‘Listen to me, dammit’

‘Listen to me, dammit’

Don’t be alarmed, readers, the title isn’t me talking, but an imaginary character, male or female, who wants to hold forth and who isn’t prepared to listen to what anyone else has to say. This week and next my column comprises a follow-up to what I’ve been saying here recently about Brexit Speak (during the years leading up to Brexit, neither side —Leave or Remain — was prepared to listen to the other, and insulting language became the order of the day) and about tjolietsa, the use of harsh insults in election rally songs, insults aimed at rival parties and their supporters.

This sort of thing is happening all over the world and is at serious risk of damaging progressive and democratic values. The alternative is for us to dedicate ourselves to “listening rhetoric” (a curious term, which I shall discuss later), the skill of making space for others to air their views and, while arguing with these, doing so with respect.

Lack of respect for others and their views is on the rise everywhere: hate crimes and other offences relating to racism, anti-Semitism, fear of refugees and migrants, and homophobia are reported with increasing frequency from South Africa, Nigeria, Tanzania, the United States, Poland, Hungary, India, to name just a few parts of the world. A refusal to listen to others seems to be part-and-parcel of this frightening trend.

As I was sitting down to write this piece, an illustrative example of bad rhetoric came in from the United States. On the evening of February 4th President Trump delivered his State of the Union address, an annual event in the US political calendar. The speech was, as you would expect, hollow, bombastic, triumphalist. But it was the surrounding circus that was more significant. Before delivering the speech, Trump spurned the handshake offered by a political opponent, Nancy Pelosi, the Speaker of the House of Representatives. Well that, too, was what one might expect.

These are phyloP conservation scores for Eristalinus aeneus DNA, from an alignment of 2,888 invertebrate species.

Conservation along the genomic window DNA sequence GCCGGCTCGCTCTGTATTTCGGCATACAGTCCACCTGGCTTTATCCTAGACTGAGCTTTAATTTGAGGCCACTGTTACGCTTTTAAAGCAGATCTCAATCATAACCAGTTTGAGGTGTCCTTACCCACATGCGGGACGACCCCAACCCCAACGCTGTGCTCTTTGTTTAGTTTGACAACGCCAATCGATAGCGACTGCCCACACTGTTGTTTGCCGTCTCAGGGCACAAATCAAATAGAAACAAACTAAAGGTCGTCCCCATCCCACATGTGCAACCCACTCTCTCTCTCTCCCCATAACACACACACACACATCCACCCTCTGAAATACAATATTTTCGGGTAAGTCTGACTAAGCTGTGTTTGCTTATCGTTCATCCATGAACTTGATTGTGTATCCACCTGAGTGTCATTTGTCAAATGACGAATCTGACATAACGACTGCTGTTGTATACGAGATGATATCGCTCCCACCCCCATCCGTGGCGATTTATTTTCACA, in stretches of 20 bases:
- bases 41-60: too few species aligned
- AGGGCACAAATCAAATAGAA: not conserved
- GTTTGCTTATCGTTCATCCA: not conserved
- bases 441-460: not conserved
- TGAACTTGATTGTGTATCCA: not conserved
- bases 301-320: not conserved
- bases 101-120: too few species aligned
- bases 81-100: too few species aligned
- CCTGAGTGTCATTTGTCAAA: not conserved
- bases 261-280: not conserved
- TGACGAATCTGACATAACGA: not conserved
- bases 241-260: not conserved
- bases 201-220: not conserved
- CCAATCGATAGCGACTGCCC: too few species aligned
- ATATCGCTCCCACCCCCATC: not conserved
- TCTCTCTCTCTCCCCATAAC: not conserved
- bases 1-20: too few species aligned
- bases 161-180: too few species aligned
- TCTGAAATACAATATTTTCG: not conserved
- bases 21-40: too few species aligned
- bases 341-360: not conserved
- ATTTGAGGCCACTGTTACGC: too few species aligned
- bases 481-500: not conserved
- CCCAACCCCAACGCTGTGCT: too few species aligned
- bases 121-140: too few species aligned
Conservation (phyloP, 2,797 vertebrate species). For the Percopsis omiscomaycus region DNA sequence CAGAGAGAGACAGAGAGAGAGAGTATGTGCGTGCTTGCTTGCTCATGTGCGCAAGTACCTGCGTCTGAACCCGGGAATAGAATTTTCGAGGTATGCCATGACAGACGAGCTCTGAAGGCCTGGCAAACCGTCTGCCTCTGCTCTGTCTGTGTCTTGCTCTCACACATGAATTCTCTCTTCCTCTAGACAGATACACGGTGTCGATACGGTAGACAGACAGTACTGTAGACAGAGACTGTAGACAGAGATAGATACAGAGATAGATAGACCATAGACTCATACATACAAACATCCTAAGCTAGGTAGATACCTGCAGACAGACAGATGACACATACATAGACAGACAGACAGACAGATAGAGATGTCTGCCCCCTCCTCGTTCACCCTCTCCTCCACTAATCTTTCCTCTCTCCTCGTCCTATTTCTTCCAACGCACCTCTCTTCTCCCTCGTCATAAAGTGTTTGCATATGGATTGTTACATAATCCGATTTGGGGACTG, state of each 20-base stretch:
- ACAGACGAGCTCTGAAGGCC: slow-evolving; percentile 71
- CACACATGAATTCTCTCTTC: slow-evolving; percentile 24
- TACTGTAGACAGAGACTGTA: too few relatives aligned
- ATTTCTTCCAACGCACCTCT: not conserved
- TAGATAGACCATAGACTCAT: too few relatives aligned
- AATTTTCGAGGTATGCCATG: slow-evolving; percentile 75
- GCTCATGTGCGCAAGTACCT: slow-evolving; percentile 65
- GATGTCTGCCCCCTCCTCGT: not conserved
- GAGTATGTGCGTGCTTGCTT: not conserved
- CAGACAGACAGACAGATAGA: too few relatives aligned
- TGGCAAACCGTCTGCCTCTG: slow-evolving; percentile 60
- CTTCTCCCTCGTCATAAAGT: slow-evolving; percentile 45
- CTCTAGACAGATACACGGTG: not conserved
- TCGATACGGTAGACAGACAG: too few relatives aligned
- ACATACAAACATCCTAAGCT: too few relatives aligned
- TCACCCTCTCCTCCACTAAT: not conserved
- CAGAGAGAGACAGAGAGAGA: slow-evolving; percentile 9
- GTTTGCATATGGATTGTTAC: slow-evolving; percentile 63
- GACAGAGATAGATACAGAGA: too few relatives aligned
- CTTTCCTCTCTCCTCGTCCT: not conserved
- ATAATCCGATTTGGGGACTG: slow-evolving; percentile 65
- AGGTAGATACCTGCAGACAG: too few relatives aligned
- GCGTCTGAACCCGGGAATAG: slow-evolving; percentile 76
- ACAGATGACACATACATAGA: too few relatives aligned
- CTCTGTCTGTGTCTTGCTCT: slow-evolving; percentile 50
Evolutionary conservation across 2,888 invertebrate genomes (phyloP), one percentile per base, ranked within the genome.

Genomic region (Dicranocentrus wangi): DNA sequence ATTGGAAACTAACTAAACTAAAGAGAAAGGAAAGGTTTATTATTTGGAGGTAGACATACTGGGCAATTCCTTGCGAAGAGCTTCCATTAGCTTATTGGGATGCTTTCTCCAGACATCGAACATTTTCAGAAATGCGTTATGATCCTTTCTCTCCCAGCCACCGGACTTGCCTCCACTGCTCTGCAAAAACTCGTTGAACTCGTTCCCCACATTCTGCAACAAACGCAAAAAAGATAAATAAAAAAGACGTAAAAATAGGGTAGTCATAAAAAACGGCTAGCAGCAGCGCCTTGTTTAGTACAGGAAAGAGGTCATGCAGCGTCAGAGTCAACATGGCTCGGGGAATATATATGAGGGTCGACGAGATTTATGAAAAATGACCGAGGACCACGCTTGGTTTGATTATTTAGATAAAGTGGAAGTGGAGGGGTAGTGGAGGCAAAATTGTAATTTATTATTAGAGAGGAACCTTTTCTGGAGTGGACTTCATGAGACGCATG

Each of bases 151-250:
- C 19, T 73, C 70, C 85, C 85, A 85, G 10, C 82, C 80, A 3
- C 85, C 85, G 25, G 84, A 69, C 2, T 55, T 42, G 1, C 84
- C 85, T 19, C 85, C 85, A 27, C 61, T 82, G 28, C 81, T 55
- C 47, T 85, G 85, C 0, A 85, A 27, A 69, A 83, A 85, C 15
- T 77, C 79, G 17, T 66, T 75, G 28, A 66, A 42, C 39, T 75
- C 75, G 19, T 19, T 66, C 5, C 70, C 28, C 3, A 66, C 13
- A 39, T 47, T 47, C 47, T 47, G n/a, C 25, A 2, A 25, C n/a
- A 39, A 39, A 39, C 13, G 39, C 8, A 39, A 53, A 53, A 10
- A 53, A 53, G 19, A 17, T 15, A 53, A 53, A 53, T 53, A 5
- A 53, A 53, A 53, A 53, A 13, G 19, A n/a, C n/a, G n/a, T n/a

But then, as the event wound up, standing behind Trump and in full view of millions of television viewers worldwide, Pelosi tore in half her copy of the President’s speech. It was dismaying that she could sink to his level in an act that, as CNN commented, “was ripped right from Trump’s playbook”.

Here now is another example of how democratic values are going to hell in a bucket. It is common practice for Trump and his aides to ban from White House briefings journalists who are seen to be antagonistic towards him. To the best of my knowledge, nothing similar has ever happened in the UK.  Until early February, that is, when journalists gathered at 10 Downing Street for a briefing from senior civil servants (and let us bear in mind that civil servants are apolitical, answerable in the last analysis to the general public).

Inside Boris Johnson’s official residence, the journalists found security guards dividing them into two groups, those who were to be allowed into the briefing and those who were to be booted out, because they were seen as being hostile to the Prime Minister. In response, every single journalist present walked out, protesting the offence against democratic values. An action that drew praise from the Press Corps in the US, whose members have not shown such solidarity.
To wind up this week, a reference to Lesotho. This is a country that hardly ever gets a mention in the UK press. But the Maesaiah Thabane saga has been widely reported. My family and friends have said to me: “but Chris, you go on and on about how wonderful Lesotho is; what’s happened to it?”
My reply: “I have never, ever, had a good word to say about Lesotho’s political class. But nor have I ever insulted them.”
(Continued next week )

By: Chris Dunton

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